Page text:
In a ‘comprehensive’ and ‘robust’ analysis published in the Journal of Analytical Toxicology on Monday, scientists report that gas chromatography–mass spectrometry (GC-MS) and liquid chromatography–tandem mass spectrometry (LC–MS-MS) analysis of geranium oils or young and mature, fresh and dried leaves and stems found no detectable levels of DMAA (1,3-Dimethylamylamine, also known as methyl hexaneamine (MHA), and several other names).
The scientists further confirmed the results using liquid chromatography–high-resolution mass spectrometry (high resolution LC–QTOF-MS).
The scientists then took the step of subjecting three commercial - but unnamed - supplements containing DMAA/MHA to the same analytical procedures, and concluded: “The dietary supplements that contained MHA as one of their ingredients (allegedly from geranium or geranium stems) contained large amounts of MHA.
“The amounts of MHA measured are incompatible with the use of reasonable amounts of P. graveolens extract or concentrate, suggesting that MHA was of synthetic origin.”
The new analysis was performed by scientists from ElSohly Laboratories, Inc. (ELI), Phyto Chemical Services, Inc. (PSI), the National Center for Natural Products Research, The University of Mississippi, and the US Anti- Doping Agency (USADA).
MHA/DMAA has rarely been out of the headlines in recent months since FDA issued warning letters to 10 manufacturers and distributors of supplements containing DMAA.
There has been intense debate about whether DMAA, which was first manufactured synthetically by drug giant Eli Lily in the 1940s, is in fact a constituent of geranium.
According to a single analysis by Chinese researchers reportedly using gas chromatography-mass spectrometry (GC-MS) techniques and published in the Journal of Guizhou Institute of Technology (1996, Vol. 25, pp. 82-85) – ‘The Ping Paper’ – DMAA is a constituent of geranium oil, but no other published analysis has reported its presence.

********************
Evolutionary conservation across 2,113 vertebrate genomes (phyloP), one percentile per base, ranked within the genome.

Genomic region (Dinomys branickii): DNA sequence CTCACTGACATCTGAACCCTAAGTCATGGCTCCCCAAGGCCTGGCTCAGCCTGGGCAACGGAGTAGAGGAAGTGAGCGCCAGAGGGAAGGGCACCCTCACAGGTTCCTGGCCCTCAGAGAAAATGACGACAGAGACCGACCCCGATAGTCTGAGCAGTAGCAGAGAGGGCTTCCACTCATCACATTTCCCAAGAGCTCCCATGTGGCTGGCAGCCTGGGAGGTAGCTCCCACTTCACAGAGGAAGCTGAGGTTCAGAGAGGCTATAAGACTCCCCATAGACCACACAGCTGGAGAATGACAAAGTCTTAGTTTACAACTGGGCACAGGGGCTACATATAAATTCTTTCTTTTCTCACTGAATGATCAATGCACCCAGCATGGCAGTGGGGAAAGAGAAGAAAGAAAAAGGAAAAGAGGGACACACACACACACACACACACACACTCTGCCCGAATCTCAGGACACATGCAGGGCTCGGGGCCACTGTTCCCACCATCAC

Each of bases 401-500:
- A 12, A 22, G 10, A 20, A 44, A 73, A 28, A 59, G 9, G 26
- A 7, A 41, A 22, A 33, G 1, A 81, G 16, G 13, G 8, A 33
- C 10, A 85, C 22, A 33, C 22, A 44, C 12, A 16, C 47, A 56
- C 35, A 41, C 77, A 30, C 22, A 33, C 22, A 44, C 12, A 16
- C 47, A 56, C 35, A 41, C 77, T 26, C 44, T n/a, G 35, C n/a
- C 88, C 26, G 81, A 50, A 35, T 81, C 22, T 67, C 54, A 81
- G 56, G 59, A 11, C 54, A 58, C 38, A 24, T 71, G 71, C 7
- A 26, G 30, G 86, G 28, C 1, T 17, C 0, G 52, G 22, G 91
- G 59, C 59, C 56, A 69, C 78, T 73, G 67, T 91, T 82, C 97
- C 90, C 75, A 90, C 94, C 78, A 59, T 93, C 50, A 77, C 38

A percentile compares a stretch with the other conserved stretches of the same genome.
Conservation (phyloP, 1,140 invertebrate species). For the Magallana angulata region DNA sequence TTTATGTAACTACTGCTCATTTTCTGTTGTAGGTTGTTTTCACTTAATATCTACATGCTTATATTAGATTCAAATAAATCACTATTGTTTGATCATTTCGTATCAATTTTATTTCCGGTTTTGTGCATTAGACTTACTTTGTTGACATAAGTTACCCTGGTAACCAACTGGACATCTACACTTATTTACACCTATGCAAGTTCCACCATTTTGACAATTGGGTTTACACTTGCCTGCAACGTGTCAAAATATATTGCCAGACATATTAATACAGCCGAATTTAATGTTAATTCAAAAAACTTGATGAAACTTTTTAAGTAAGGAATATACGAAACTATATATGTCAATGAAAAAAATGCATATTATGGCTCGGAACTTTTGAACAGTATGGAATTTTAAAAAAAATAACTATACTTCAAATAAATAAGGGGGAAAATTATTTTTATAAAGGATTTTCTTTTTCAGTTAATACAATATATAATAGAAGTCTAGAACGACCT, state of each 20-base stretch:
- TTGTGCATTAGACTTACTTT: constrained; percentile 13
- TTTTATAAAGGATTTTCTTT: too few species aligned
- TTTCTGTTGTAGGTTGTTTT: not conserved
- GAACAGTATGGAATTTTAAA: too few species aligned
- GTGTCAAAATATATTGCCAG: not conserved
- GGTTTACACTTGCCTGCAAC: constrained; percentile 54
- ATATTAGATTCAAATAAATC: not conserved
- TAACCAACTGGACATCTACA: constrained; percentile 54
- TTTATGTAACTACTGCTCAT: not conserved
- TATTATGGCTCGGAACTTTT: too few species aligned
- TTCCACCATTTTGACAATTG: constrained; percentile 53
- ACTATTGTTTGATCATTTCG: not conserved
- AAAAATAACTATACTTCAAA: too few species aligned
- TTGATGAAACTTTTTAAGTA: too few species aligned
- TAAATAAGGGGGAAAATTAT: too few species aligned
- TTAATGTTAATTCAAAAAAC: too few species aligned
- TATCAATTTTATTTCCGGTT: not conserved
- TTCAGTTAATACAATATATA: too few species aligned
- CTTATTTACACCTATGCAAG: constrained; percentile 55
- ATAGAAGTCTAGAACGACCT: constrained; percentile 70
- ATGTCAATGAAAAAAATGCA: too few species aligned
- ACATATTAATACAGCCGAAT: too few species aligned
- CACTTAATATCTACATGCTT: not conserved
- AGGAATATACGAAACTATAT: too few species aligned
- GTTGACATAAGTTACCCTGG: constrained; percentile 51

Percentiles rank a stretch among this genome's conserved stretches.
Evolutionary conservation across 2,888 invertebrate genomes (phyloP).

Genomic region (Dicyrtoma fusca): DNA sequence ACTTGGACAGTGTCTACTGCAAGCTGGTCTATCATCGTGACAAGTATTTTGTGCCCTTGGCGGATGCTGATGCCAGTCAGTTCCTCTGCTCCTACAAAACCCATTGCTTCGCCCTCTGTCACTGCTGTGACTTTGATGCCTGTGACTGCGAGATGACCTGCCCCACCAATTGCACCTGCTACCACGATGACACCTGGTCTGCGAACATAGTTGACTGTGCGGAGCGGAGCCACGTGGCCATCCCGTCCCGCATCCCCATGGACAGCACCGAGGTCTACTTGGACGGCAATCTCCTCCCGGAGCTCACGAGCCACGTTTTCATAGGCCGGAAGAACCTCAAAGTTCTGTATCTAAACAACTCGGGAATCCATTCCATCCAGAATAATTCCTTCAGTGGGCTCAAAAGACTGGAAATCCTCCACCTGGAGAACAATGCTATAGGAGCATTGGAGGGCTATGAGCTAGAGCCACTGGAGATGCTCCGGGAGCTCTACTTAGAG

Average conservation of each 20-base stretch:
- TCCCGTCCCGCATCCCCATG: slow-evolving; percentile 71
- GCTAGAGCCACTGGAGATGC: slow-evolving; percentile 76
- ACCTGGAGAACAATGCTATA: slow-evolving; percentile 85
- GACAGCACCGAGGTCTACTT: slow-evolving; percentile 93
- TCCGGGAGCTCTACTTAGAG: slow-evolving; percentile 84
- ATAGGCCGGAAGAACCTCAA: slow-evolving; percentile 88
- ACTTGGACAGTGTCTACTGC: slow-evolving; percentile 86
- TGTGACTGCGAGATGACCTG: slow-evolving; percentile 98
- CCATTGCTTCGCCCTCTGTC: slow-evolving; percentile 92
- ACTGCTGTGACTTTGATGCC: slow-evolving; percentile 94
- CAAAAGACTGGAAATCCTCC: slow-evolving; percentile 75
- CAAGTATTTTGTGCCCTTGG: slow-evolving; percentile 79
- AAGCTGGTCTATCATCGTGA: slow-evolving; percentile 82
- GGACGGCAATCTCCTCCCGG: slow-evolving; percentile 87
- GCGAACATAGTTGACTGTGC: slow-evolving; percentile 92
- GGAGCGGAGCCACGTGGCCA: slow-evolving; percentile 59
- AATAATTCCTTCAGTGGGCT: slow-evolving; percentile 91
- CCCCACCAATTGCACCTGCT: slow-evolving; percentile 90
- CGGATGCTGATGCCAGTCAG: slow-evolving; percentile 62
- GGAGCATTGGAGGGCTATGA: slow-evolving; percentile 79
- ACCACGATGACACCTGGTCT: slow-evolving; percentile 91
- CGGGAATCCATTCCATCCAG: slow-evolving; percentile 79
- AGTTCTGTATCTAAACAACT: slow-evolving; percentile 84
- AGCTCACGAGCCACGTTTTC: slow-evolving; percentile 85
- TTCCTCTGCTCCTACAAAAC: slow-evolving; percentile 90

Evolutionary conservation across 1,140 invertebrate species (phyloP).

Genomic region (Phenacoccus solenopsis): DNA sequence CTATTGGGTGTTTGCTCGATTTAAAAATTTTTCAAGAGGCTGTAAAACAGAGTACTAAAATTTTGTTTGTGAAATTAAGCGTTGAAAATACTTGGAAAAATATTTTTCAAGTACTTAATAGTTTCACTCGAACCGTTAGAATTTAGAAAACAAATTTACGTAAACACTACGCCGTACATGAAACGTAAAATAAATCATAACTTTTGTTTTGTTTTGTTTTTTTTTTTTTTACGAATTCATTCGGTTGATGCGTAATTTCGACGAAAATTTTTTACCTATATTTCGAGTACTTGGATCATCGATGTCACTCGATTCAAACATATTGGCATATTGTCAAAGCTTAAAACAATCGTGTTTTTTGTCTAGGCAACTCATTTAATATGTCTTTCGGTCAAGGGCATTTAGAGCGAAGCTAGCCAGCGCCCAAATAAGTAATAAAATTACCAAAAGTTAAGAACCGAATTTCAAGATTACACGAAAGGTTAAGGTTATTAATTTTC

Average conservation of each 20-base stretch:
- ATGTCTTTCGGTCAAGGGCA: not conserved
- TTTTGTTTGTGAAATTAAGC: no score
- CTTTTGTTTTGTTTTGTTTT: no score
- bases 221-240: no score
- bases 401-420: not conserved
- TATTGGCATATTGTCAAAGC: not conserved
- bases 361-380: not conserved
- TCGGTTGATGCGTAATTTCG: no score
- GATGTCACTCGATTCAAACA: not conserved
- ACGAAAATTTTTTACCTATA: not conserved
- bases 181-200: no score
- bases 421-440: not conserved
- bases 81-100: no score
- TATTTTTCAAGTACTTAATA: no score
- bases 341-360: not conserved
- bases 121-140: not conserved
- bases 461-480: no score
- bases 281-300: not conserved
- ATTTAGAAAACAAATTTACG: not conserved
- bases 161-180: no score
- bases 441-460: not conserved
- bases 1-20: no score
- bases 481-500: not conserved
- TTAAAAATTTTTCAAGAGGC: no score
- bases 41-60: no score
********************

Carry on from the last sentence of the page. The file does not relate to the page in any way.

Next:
‘Very good work performed by a reputable team of scientists’
Commenting independently on the new analysis, James Neal-Kababick, Director of Flora Research Laboratories, told NutraIngredients-USA that the paper “comprehensively puts the final coffin nail in the long suffering DMAA debate.
“The researchers have comprehensively addressed the issues of analysis, accounted for numerous variables and once again, like so many other recent publications have shown using no less than three separate analytical approaches that methylhexaneamine is not found in any geranium plant material or essential oil tested by their group.
“Unlike several other researchers, this group was sure to include authenticated plant materials in their study. This is an often overlooked step in investigating natural products and is a critical step in assuring accurate data is reported.
“Finally, the theoretical calculations based on various hypothetical DMAA yields reported indicates just how ridiculous the whole geranium sourced DMAA argument is. Considering how much material was utilized in the dietary supplements industry, we would be up to armpits in spent geranium marc if DMAA was actually being isolated from geranium sources at any of the claimed levels in publication including the Ping paper which I have long considered to be erroneous.
“This is very good work performed by a reputable team of scientists which supports the position I have argued for so long: DMAA is not found in geranium or geranium essential oil as a naturally occurring product,” said Kababick.
Mark Blumenthal, founder & executive director of the American Botanical Council (ABC), welcomed the publication of the paper, having already heard a preliminary presentation of the findings by Prof. Mahmoud ElShohly at the Annual Oxford Conference on the Science of Botanicals at Ole Miss in April.
“In this paper, the researchers employed several analytical methods to help ensure the appropriateness and robustness of their results,” said Blumenthal.
“In addition, they analyzed various types of Pelargonium graveolens materials -- e.g., commercial essential oils, authenticated oils, and botanically vouchered pelargonium leaves in various states (fresh and dried), etc. -- in order to increase the confidence level of their results as they would apply to the current controversy regarding whether DMAA (aka MHA) is detectable as a naturally-occurring phytochemical in Pelargonium graveolens leaves, as some marketers have claimed for the past few years.
“This highly accurate and robust analysis found no detectable levels of DMAA (MHA), at the highly-sensitive level of 10 parts per billion.”
“ABC has stated repeatedly that we have not seen any credible, published scientific evidence that DMAA (MHA) is found or detectable in Pelargonium graveolens,” Blumenthal continued.
“The results of this new analysis further strengthens ABC's previously-stated position. It may be seen as another nail — a big one — in the coffin of the DMAA-from-plants claims controversy.”
A spokesperson for FDA told this website that the analysis had not weighed into FDA’s decision to take action.
Source: Journal of Analytical Toxicology
Published online ahead of print, doi:10.1093/jat/bks055
“Pelargonium Oil and Methyl Hexaneamine (MHA): Analytical Approaches Supporting the Absence of MHA in Authenticated Pelargonium graveolens Plant Material and Oil”
Authors: M.A. ElSohly, W. Gul, K.M. ElSohly, T.P. Murphy, A. Weerasooriya, A.G. Chittiboyina, B. Avula, I. Khan, A. Eichner, L.D. Bowers